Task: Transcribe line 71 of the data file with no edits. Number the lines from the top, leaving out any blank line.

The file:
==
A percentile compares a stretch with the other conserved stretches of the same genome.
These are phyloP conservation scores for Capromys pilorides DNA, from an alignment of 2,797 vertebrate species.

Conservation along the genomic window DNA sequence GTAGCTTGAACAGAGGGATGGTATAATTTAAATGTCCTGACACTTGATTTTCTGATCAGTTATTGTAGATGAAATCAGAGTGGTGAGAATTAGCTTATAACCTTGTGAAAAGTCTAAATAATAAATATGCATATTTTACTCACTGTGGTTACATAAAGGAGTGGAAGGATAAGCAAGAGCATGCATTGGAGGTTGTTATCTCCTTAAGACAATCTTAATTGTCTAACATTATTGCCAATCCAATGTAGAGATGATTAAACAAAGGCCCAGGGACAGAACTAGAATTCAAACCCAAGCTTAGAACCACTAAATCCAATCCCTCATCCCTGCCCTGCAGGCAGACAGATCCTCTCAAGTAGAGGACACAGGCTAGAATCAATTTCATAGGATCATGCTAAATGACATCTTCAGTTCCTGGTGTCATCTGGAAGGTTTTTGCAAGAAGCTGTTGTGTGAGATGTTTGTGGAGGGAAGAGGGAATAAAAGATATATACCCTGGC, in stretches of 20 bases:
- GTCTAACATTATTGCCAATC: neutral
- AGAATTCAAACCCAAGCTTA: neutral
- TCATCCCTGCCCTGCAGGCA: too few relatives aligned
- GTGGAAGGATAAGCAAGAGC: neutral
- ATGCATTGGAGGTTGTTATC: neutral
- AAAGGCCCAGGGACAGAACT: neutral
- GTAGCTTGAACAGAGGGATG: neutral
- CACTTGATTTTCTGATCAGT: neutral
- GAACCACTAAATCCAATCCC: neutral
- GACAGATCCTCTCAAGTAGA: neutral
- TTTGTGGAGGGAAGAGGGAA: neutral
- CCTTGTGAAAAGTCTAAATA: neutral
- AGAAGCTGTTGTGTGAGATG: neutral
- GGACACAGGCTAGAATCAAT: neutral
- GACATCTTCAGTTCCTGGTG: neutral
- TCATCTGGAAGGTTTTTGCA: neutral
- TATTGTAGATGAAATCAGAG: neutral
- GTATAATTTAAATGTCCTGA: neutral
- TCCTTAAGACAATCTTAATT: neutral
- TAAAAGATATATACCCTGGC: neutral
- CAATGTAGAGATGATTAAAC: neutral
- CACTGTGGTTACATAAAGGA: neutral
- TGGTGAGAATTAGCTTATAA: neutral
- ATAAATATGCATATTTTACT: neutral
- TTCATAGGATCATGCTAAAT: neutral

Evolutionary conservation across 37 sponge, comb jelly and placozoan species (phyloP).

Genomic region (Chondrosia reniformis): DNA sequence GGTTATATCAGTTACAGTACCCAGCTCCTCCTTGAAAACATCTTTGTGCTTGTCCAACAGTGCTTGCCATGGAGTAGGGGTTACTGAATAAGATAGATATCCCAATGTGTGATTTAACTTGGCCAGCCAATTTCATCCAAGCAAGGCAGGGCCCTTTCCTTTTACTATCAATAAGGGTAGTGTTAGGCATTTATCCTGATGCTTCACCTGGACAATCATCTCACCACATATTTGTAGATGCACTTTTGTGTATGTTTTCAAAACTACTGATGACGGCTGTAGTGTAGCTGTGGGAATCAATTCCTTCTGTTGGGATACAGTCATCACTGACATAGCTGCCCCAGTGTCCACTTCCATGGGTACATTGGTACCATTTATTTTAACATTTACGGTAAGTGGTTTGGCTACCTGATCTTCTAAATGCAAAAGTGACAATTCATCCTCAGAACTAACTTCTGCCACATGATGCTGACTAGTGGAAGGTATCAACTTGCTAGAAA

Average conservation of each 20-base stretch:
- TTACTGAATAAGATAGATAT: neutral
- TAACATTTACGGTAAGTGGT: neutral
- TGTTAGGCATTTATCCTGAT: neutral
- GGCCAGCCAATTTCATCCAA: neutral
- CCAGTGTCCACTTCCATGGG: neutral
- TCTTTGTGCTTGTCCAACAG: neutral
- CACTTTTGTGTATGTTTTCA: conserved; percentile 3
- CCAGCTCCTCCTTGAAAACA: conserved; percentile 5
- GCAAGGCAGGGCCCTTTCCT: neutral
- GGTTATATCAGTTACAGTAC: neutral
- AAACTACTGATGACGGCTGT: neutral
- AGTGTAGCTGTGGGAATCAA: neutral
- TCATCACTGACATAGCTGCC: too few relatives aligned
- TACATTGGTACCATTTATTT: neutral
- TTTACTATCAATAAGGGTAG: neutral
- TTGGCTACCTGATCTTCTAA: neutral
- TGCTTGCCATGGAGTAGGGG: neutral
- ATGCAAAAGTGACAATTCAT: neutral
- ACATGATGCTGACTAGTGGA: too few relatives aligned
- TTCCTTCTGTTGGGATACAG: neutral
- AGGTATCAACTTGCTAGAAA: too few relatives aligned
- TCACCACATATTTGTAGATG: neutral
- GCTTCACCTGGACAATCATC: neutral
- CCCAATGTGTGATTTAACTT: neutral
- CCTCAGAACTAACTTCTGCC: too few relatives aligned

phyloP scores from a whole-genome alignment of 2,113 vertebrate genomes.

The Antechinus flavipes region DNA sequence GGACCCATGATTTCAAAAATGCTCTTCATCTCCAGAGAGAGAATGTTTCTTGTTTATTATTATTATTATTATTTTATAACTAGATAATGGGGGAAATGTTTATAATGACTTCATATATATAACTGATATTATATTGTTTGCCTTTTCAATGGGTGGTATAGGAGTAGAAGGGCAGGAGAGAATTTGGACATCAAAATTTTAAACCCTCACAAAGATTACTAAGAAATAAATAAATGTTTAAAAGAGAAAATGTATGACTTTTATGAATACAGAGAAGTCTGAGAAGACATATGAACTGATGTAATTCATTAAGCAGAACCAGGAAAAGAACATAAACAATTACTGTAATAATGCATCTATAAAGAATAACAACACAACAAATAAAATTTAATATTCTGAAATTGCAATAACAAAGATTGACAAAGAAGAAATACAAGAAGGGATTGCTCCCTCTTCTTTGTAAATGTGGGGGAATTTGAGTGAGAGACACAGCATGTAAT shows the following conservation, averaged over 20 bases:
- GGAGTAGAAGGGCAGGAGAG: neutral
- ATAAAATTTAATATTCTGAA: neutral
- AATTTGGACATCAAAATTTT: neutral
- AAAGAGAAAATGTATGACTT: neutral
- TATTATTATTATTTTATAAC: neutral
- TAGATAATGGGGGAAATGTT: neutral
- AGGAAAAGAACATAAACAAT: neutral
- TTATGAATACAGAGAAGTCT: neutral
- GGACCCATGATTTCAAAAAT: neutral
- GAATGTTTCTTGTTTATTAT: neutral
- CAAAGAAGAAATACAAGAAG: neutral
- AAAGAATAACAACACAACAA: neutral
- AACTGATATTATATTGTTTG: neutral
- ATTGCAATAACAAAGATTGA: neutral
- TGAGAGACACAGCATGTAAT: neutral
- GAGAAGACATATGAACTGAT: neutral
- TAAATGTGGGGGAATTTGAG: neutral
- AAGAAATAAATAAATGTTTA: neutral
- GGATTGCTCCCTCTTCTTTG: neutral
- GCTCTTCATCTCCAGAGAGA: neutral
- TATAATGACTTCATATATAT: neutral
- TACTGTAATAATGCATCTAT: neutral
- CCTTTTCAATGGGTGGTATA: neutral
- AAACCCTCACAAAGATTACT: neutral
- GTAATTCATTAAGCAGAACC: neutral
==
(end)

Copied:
- AACTGATATTATATTGTTTG: neutral